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Small Business Commissioner highlights late payment support

The independent Small Business Commissioner is offering vital free support to help small businesses suffering from late payments, which have increased significantly during the COVID-19 crisis.

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The independent Small Business Commissioner is offering vital free support to help small businesses suffering from late payments, which have increased significantly during the COVID-19 crisis.

Established in 2017, the Small Business Commissioner (SBC) is an independent body set up by government to tackle late payment practices and ‘supply chain bullying’. More than half of small businesses report experiencing overdue payments, with total late payment debt in the UK standing at £23.4 billion before the outbreak of COVID-19.

The SBC provides free advice and guidance for affected companies, including recommendations on how parties should resolve disputes. Caseworkers have dealt with nearly 70 complaints and enquiries from the industrial manufacturing sector to date, helping manufacturers to unlock £3 million of late paid invoices.

In July, Interim Small Business Commissioner, Philip King, held a webinar with UK Growth Hubs to highlight the importance of the SBC’s services during the current crisis. He warned that the impact of COVID-19 on late payments had been “significant”, was risking not only the financial survival of small companies but also people’s wellbeing and mental health, and that he had been writing to large businesses to free up payments.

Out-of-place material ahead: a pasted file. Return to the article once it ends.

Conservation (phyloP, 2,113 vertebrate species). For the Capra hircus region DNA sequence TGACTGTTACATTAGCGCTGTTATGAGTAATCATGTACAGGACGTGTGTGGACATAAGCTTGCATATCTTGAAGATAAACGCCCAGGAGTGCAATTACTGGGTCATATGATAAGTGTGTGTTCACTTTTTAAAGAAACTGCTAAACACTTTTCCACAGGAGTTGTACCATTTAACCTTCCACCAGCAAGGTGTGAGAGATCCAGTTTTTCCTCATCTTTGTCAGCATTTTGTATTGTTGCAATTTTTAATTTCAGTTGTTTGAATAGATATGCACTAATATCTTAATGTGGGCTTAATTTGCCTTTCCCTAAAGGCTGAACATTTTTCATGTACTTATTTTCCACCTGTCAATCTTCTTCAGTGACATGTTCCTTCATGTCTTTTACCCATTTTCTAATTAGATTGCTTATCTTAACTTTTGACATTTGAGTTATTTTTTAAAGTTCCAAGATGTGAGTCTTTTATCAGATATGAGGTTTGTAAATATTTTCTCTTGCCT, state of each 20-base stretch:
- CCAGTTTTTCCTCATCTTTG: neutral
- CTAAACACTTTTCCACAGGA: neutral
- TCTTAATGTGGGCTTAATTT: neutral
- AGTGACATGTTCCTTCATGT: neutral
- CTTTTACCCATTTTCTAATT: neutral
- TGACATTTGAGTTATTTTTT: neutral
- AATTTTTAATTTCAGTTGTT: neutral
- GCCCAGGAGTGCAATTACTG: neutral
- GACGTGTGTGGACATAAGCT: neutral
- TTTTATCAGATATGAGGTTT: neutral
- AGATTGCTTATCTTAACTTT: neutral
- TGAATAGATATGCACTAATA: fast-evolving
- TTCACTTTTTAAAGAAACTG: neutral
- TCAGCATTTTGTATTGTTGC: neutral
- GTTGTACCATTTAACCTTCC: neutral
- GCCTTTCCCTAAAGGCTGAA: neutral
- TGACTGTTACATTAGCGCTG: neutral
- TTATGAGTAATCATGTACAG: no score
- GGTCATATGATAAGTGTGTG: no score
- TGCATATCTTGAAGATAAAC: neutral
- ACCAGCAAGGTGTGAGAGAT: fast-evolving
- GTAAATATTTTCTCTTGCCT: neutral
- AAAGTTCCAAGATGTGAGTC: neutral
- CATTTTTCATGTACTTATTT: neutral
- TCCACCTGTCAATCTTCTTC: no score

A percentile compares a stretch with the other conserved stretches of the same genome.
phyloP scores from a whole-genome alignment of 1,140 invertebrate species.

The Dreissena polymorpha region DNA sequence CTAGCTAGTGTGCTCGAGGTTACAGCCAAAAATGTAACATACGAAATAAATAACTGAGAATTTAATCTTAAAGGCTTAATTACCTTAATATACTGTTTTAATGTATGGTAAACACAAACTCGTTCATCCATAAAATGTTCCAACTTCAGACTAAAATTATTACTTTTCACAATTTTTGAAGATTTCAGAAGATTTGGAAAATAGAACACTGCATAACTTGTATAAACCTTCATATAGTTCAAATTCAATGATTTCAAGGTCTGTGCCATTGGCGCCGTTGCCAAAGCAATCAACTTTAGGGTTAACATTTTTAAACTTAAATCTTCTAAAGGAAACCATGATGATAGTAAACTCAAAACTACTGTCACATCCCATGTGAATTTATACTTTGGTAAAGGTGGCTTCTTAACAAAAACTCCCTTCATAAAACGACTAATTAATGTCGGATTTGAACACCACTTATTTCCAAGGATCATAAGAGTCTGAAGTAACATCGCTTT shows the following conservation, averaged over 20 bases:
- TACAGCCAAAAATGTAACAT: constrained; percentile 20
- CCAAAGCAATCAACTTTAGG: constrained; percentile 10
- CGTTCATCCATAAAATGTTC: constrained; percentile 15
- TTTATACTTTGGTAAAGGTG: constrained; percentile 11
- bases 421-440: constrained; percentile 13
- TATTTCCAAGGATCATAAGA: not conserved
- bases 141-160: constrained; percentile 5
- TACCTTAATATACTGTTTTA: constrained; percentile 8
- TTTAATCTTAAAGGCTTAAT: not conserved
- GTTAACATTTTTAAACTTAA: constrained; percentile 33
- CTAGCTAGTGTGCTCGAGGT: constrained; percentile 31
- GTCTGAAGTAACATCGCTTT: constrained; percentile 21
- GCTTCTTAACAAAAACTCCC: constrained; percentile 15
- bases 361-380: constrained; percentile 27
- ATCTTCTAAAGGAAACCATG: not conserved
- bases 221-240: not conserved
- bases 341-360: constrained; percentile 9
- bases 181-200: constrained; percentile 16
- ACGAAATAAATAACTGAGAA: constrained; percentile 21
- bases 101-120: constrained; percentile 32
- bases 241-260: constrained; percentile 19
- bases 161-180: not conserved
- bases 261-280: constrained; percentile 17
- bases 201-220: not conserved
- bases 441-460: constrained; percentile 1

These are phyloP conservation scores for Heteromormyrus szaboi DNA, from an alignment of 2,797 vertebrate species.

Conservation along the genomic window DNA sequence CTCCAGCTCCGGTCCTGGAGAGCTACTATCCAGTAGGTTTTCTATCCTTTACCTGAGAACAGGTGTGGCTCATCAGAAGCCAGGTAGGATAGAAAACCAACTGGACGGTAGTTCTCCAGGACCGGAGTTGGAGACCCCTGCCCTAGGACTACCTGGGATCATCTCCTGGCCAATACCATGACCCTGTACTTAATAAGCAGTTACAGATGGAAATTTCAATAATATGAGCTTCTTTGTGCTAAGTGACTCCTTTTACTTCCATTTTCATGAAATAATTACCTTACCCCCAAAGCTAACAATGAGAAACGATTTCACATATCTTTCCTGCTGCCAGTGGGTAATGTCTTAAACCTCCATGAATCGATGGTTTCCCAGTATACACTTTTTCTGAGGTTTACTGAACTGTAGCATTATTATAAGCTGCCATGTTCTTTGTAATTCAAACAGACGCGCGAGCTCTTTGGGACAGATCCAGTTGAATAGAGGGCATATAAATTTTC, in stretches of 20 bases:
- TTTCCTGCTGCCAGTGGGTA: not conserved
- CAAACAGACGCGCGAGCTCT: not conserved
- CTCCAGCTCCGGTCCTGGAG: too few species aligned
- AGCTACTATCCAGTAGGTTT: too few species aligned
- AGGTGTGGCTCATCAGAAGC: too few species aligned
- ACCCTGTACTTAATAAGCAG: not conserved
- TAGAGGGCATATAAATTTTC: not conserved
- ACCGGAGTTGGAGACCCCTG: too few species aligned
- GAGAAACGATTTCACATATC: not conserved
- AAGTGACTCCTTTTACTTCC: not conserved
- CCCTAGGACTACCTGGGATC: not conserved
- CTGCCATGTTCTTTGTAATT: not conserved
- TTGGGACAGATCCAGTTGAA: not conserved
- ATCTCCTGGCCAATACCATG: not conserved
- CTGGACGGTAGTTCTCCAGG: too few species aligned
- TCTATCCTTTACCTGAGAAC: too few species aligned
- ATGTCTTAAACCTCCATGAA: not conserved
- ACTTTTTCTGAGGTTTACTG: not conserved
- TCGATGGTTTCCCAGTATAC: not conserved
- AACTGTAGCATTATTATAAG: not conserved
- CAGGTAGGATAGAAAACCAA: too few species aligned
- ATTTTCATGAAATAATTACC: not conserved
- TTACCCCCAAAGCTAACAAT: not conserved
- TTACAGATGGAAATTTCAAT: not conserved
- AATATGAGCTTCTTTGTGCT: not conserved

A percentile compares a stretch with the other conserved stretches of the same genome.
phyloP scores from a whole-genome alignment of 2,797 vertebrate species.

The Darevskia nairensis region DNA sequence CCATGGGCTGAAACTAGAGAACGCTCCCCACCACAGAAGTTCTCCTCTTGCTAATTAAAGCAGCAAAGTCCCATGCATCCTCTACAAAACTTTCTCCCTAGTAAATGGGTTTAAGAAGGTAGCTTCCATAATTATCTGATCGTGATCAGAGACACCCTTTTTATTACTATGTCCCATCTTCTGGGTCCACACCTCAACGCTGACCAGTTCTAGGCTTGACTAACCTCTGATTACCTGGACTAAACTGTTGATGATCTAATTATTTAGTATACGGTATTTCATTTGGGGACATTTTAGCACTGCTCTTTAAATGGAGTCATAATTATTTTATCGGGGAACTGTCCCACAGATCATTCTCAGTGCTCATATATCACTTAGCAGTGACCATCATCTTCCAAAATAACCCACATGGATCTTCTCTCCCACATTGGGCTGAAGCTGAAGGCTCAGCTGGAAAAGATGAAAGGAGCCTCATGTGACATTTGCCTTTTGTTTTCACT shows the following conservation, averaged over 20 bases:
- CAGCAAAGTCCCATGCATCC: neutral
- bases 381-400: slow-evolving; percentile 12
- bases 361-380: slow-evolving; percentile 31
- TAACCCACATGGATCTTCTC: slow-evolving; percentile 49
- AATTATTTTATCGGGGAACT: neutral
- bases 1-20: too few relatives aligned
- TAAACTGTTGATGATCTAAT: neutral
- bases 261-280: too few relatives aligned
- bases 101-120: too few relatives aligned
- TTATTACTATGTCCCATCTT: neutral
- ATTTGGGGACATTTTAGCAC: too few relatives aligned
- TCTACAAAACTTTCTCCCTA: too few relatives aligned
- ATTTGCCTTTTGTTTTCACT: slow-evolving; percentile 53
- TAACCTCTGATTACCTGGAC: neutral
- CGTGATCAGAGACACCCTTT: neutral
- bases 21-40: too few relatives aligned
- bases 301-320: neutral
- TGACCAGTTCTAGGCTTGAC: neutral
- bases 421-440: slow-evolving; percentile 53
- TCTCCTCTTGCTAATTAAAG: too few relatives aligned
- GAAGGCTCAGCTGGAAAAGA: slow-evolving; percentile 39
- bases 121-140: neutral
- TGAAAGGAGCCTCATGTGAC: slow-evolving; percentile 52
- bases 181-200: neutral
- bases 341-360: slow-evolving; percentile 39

Geoff Crossley, Senior Manufacturing Advisor at GC Business Growth Hub, said:

“We’ve heard many reports during the pandemic where companies have changed their payment terms, sometimes up to 180 days. In some industries like garment manufacturing, which has been in the news recently, orders in process have been held indefinitely or cancelled altogether, leaving suppliers in the lurch. This then puts pressure on their ability to pay others, causing a domino effect that hurts everyone.

“The difficulty for a small business lies in deciding whether or not to take action for non-payment against a key customer who they want to maintain a good relationship with. There are usually ways to solve the problem collaboratively rather than confrontationally, and it’s great to hear that the Small Business Commissioner is taking these issues up and helping to resolve disputes when debtors aren’t listening.

“I recommend that any manufacturer with significant outstanding invoices to get in touch with us and also access the SBC’s free service to see what they can do for you.”

Businesses are also being encouraged to sign up to the Prompt Payment Code (PPC), a voluntary code of practice administered by the SBC that requires signatories to pay 95 per cent of their invoices within 60 days.

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